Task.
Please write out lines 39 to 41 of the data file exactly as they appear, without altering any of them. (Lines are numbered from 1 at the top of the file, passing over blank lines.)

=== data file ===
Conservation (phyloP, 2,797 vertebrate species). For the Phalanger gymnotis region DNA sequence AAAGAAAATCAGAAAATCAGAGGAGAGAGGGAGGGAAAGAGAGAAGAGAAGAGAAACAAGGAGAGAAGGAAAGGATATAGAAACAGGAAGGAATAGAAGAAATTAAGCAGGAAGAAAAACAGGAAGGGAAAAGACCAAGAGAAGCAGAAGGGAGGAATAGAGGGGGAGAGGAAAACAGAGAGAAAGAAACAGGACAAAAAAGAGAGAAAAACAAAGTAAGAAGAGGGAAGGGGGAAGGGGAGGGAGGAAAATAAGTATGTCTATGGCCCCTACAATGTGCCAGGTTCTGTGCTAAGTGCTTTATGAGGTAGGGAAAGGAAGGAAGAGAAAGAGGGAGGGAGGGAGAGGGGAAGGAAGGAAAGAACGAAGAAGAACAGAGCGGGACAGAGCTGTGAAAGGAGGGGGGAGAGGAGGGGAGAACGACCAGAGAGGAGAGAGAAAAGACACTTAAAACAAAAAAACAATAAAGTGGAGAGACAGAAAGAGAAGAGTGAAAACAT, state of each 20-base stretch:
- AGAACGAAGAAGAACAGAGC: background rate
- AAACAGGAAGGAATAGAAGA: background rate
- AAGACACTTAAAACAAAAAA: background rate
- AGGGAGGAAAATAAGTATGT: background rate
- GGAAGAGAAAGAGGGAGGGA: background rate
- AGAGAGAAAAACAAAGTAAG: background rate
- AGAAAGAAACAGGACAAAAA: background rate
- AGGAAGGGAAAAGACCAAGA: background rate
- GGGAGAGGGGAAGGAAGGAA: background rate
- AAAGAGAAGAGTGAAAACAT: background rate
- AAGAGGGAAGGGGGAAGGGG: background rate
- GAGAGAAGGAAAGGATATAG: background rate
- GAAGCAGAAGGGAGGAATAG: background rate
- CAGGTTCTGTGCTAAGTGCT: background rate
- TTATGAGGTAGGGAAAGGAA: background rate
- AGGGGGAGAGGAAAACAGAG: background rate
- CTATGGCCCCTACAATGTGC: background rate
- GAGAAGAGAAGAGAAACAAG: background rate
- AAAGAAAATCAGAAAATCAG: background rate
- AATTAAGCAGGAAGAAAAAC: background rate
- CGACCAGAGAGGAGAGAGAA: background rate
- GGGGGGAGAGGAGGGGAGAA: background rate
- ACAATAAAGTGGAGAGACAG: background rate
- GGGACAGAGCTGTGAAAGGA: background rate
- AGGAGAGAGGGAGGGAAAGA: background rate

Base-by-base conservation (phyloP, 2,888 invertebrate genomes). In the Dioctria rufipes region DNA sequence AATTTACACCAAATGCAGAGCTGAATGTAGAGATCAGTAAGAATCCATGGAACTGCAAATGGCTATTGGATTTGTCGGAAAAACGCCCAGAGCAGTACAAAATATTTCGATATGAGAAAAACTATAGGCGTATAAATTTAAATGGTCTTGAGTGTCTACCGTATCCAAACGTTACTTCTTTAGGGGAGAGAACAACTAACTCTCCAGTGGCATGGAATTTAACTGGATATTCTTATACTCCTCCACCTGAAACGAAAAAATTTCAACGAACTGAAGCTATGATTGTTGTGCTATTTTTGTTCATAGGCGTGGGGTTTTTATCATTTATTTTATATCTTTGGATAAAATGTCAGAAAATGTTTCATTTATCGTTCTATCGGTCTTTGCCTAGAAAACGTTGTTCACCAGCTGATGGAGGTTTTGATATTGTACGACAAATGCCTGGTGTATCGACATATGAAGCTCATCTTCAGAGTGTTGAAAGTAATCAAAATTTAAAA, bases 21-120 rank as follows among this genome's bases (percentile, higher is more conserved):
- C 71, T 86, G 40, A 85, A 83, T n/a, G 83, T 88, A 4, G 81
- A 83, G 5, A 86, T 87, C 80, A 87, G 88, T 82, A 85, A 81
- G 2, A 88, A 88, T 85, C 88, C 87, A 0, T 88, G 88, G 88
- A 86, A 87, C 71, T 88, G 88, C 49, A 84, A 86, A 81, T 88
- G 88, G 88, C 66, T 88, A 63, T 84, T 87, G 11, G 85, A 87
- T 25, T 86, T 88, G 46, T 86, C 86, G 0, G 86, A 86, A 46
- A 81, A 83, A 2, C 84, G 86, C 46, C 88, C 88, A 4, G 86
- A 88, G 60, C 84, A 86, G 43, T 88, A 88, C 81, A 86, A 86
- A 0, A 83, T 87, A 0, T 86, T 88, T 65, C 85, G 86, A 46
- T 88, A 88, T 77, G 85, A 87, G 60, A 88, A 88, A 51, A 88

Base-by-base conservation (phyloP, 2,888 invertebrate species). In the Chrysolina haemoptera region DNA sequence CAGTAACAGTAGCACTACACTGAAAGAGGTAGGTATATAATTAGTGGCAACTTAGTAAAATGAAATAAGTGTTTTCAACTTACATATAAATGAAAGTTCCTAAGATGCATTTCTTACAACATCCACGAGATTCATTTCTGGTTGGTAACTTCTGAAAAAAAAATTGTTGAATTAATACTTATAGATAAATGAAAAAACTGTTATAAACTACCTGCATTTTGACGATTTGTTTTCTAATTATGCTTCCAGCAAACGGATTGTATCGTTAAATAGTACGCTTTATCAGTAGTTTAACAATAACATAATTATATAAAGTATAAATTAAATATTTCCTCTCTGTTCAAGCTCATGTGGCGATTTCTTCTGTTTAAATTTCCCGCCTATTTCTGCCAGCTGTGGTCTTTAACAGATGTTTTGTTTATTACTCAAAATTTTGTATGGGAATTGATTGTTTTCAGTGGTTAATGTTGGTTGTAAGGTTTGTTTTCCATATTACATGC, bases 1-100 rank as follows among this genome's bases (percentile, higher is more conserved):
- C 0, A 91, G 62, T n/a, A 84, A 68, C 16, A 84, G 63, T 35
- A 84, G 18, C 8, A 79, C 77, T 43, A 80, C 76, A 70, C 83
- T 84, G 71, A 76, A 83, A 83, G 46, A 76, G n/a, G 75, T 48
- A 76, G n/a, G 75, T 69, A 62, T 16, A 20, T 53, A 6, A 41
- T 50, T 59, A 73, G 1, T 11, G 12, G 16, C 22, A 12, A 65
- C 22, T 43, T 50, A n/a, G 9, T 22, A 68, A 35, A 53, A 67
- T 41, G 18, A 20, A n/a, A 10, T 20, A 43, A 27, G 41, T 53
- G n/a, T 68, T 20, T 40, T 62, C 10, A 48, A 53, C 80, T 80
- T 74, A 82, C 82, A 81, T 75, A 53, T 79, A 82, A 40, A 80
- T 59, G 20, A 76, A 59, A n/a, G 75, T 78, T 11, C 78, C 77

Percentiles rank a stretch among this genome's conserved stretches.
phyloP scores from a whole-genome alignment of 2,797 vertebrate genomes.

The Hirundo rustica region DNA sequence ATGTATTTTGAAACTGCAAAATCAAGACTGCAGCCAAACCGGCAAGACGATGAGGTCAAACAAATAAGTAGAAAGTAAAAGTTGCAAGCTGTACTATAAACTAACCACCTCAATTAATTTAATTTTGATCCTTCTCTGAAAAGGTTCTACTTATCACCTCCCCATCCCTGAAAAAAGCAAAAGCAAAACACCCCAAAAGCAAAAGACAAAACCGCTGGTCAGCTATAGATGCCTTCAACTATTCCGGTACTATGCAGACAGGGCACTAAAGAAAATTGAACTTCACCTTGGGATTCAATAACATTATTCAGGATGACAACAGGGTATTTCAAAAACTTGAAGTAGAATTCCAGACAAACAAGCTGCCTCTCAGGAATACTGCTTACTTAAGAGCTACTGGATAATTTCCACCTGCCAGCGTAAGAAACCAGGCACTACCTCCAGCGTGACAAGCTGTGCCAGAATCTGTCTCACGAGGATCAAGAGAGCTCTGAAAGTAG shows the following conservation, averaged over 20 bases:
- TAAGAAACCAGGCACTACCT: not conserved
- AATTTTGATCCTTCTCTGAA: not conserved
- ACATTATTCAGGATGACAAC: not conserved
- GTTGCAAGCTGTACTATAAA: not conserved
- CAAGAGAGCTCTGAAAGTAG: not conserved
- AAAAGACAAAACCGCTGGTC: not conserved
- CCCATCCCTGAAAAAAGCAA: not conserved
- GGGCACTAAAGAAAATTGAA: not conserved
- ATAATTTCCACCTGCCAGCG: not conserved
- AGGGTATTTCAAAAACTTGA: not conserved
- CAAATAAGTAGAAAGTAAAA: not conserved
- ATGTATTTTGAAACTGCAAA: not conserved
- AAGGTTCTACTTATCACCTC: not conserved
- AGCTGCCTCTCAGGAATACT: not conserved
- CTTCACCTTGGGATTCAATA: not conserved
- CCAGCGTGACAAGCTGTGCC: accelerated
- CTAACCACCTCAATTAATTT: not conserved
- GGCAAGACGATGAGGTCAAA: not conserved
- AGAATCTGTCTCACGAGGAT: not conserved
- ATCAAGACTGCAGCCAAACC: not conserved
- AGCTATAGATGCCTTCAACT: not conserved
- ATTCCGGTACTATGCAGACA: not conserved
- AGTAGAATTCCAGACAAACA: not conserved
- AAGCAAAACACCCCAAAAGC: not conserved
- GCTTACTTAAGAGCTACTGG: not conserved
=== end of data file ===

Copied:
- C 0, A 91, G 62, T n/a, A 84, A 68, C 16, A 84, G 63, T 35
- A 84, G 18, C 8, A 79, C 77, T 43, A 80, C 76, A 70, C 83
- T 84, G 71, A 76, A 83, A 83, G 46, A 76, G n/a, G 75, T 48